Obituary: Jesse Hill | SierraSun.com

Obituary: Jesse Hill

Jesse Hill died at Renown Regional Medical Center, Reno Nevada on July 3, 2016.

Jesse was born on Feb. 19, 1977, in Sacramento, and moved to Truckee, California, at the age of 2 yrs and was a life-long Truckee resident.

Jesse graduated Truckee High in 1995, moving to Chico to attend Chico State, studying graphic arts. Jesse worked at First Impression Sign Company from 2002 until his death. Those who knew Jesse will always remember him for the kindness of his heart and soul, the generosity of his time and talent and his crazy sense of humor. Words do not do justice to describe the man who was taken from us.

Jesse is survived by his parents, Paul and Erica Covarelli; his brother John and sister-in-law Juliana; his Uncle Don and Aunt Tiffany; Uncle John and Aunt Yasmin; numerous cousins and his one true love, Sheri Goff.

We all want to thank our family, friends and co-workers for the amazing gifts of love and support while we learn to live without Jesse in our lives. Please honor Jesse’s life by living yours to the fullest, every day in every way.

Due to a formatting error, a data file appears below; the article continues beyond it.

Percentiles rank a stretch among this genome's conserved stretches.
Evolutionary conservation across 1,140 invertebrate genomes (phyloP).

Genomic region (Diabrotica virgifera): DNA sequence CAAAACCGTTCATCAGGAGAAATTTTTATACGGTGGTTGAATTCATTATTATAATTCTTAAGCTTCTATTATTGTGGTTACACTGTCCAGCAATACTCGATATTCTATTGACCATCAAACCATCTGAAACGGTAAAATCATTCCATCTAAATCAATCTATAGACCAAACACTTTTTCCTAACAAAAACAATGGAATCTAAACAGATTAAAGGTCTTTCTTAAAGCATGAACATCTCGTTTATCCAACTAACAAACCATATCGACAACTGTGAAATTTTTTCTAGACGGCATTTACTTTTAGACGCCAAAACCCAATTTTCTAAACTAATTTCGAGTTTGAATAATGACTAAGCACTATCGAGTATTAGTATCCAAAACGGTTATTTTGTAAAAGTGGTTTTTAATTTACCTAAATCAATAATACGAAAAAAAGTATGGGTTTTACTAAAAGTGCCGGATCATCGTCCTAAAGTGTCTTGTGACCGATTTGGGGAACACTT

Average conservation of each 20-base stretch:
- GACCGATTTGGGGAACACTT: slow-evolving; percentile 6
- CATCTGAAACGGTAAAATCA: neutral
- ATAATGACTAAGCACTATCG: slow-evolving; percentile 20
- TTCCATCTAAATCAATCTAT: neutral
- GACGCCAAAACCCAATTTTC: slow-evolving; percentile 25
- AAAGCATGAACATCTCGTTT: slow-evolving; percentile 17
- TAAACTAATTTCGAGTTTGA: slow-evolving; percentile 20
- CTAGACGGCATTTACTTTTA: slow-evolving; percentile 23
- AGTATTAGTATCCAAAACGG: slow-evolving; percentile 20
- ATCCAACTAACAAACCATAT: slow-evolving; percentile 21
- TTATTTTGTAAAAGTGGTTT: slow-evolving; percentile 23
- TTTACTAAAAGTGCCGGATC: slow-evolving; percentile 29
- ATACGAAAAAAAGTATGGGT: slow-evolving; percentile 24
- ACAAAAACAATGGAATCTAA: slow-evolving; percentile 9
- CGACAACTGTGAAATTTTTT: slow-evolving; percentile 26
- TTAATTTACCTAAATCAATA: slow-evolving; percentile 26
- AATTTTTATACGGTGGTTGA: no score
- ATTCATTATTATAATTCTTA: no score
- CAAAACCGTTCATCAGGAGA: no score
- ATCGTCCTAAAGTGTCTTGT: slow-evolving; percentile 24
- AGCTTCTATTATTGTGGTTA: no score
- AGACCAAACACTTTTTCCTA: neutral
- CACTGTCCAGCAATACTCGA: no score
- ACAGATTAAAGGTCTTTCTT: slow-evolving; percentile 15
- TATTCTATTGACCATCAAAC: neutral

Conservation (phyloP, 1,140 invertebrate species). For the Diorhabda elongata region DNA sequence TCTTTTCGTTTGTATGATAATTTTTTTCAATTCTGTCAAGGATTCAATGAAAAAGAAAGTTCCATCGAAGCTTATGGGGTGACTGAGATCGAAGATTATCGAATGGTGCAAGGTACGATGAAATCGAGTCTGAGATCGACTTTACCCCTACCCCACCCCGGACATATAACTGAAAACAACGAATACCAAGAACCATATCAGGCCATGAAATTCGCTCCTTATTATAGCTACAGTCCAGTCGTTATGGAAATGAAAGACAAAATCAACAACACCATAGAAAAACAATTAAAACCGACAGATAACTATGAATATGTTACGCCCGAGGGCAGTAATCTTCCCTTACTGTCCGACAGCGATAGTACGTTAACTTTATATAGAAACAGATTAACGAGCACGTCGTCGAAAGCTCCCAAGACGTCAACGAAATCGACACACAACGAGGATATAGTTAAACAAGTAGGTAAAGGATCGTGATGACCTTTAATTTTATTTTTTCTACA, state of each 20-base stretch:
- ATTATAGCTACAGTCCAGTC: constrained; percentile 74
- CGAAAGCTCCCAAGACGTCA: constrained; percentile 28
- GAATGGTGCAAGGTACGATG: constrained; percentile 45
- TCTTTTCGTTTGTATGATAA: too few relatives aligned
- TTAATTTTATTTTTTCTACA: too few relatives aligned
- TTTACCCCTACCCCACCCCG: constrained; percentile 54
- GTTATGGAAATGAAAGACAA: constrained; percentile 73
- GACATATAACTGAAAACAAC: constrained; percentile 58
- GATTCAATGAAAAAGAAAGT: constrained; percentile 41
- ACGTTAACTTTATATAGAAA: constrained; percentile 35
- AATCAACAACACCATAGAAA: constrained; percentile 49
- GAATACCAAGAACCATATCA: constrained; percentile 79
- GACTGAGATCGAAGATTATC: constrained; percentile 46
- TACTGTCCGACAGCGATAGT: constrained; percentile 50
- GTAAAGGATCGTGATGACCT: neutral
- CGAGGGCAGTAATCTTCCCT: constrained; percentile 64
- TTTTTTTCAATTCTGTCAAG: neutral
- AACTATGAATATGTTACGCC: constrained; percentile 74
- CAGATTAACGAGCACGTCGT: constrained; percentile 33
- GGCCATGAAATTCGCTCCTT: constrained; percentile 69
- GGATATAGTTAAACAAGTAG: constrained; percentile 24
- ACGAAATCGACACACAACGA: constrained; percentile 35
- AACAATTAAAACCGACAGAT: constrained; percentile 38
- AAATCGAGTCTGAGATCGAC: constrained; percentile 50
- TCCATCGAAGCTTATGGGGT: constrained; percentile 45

This is a passage that Jesse posted on Facebook last year. Sadly, very fitting today:

“Death is nothing at all. It does not count. I have only slipped away into the next room. Nothing has happened. Everything remains exactly as it was. I am I, and you are you and the old life that we lived so fondly together is untouched, unchanged. Whatever we were to each other, that we are still. Call me by the old familiar name. Speak of me in the easy way which you always used. Put no difference in you tone. Wear no forced air of solemnity or sorrow. Laugh as we always laughed at the little jokes that we enjoyed together. Play, smile, think of me, pray for me. Let my name be ever the household word that is always was. Let it be spoken without an effort, without the ghost of a shadow upon it. Life means all that it ever meant. It is the same as it ever was.. There is absolute and unbroken continuity. What is this death but a negligible accident? Why should I be out of mind because I am out of sight? I am but waiting for you, for an interval, somewhere very near, just around the corner. All is well.”

— Henry Scott Hollard (1847-1918) Professor of Divinity, University of Oxford




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